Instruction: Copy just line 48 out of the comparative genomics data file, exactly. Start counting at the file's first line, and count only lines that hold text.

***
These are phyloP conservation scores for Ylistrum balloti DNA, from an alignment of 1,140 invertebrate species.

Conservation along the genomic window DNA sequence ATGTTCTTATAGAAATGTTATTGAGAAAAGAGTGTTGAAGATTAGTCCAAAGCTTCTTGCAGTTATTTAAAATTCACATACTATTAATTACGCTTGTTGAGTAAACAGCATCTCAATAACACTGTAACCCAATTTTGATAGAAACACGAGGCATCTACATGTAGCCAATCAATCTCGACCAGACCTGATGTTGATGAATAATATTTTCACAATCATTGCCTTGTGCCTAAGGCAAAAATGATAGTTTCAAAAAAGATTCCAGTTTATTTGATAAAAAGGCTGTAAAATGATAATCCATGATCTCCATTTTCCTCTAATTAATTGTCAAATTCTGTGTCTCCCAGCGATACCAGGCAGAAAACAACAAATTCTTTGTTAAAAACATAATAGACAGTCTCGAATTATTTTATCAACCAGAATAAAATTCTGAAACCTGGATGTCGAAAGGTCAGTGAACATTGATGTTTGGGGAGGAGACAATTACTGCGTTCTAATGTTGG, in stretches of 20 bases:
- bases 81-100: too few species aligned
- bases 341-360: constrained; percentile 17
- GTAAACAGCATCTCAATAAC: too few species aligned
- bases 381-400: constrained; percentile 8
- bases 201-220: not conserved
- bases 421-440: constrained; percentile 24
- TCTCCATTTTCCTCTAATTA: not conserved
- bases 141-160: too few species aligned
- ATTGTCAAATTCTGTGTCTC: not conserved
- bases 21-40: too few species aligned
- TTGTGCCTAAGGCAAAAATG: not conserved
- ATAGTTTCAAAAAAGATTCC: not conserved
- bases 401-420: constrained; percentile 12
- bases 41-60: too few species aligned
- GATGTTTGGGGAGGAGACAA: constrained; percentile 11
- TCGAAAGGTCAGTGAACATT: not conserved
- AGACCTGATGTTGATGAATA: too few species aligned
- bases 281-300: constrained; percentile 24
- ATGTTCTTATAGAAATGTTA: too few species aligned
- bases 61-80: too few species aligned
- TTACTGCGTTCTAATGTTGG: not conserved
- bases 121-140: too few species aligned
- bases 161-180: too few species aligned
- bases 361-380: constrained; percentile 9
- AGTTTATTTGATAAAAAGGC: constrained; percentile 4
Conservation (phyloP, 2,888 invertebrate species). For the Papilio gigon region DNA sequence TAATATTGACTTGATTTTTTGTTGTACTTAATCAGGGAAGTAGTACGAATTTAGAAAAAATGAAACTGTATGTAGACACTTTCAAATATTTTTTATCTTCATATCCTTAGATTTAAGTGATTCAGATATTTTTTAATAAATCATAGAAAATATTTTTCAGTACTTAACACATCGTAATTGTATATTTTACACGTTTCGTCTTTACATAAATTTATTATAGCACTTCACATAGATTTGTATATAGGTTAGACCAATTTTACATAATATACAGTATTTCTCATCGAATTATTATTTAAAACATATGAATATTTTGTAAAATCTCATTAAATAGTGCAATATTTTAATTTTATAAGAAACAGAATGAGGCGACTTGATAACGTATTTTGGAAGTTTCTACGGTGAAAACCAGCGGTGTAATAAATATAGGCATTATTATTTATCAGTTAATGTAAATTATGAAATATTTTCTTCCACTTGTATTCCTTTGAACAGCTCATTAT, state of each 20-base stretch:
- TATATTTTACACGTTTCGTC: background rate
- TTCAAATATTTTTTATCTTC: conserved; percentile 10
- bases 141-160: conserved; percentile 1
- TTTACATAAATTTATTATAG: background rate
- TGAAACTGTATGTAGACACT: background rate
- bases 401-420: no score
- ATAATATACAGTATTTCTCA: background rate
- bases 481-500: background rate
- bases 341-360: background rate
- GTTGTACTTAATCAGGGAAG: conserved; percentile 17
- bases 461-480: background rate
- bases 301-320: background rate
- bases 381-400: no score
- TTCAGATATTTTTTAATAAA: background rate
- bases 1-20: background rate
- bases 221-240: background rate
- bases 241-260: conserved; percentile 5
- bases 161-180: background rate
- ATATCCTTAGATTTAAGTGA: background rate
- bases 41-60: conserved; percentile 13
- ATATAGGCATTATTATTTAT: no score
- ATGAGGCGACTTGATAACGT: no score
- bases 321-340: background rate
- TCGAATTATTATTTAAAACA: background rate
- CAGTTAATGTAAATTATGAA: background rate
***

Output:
- bases 41-60: conserved; percentile 13